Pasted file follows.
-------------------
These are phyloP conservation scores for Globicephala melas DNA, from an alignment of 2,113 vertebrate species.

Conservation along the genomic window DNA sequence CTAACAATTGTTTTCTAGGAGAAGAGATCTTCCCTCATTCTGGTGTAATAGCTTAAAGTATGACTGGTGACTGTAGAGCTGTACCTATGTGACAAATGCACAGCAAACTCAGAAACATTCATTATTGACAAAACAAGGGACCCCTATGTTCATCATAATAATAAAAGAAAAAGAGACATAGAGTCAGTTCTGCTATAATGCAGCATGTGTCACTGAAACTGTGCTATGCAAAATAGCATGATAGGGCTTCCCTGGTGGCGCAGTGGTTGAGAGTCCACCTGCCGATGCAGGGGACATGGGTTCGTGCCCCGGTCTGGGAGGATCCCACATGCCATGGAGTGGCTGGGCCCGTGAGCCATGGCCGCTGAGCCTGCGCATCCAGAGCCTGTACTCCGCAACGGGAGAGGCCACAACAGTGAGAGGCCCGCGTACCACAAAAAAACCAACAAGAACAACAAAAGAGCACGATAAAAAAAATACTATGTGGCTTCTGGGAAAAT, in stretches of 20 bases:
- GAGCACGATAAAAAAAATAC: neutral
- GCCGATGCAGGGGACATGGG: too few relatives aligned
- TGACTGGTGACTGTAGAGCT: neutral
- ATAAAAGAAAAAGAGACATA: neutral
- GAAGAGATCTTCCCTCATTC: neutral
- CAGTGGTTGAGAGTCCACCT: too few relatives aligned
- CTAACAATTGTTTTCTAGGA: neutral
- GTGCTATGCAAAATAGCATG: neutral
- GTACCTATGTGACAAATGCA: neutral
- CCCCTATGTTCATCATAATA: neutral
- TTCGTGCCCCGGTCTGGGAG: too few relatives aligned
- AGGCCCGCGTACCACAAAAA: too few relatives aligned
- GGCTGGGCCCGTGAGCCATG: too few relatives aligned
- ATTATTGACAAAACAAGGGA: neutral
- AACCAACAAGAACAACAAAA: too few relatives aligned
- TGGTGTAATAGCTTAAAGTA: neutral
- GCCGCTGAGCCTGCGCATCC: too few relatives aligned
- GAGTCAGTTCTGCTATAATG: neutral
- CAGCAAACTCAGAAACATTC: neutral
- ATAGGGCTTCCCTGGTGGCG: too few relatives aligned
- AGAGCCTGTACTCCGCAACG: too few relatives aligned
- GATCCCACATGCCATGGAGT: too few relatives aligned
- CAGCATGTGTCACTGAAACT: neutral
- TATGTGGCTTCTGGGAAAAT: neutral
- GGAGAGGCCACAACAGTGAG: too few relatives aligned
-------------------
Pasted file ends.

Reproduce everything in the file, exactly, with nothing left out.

These are phyloP conservation scores for Globicephala melas DNA, from an alignment of 2,113 vertebrate species.

Conservation along the genomic window DNA sequence CTAACAATTGTTTTCTAGGAGAAGAGATCTTCCCTCATTCTGGTGTAATAGCTTAAAGTATGACTGGTGACTGTAGAGCTGTACCTATGTGACAAATGCACAGCAAACTCAGAAACATTCATTATTGACAAAACAAGGGACCCCTATGTTCATCATAATAATAAAAGAAAAAGAGACATAGAGTCAGTTCTGCTATAATGCAGCATGTGTCACTGAAACTGTGCTATGCAAAATAGCATGATAGGGCTTCCCTGGTGGCGCAGTGGTTGAGAGTCCACCTGCCGATGCAGGGGACATGGGTTCGTGCCCCGGTCTGGGAGGATCCCACATGCCATGGAGTGGCTGGGCCCGTGAGCCATGGCCGCTGAGCCTGCGCATCCAGAGCCTGTACTCCGCAACGGGAGAGGCCACAACAGTGAGAGGCCCGCGTACCACAAAAAAACCAACAAGAACAACAAAAGAGCACGATAAAAAAAATACTATGTGGCTTCTGGGAAAAT, in stretches of 20 bases:
- GAGCACGATAAAAAAAATAC: neutral
- GCCGATGCAGGGGACATGGG: too few relatives aligned
- TGACTGGTGACTGTAGAGCT: neutral
- ATAAAAGAAAAAGAGACATA: neutral
- GAAGAGATCTTCCCTCATTC: neutral
- CAGTGGTTGAGAGTCCACCT: too few relatives aligned
- CTAACAATTGTTTTCTAGGA: neutral
- GTGCTATGCAAAATAGCATG: neutral
- GTACCTATGTGACAAATGCA: neutral
- CCCCTATGTTCATCATAATA: neutral
- TTCGTGCCCCGGTCTGGGAG: too few relatives aligned
- AGGCCCGCGTACCACAAAAA: too few relatives aligned
- GGCTGGGCCCGTGAGCCATG: too few relatives aligned
- ATTATTGACAAAACAAGGGA: neutral
- AACCAACAAGAACAACAAAA: too few relatives aligned
- TGGTGTAATAGCTTAAAGTA: neutral
- GCCGCTGAGCCTGCGCATCC: too few relatives aligned
- GAGTCAGTTCTGCTATAATG: neutral
- CAGCAAACTCAGAAACATTC: neutral
- ATAGGGCTTCCCTGGTGGCG: too few relatives aligned
- AGAGCCTGTACTCCGCAACG: too few relatives aligned
- GATCCCACATGCCATGGAGT: too few relatives aligned
- CAGCATGTGTCACTGAAACT: neutral
- TATGTGGCTTCTGGGAAAAT: neutral
- GGAGAGGCCACAACAGTGAG: too few relatives aligned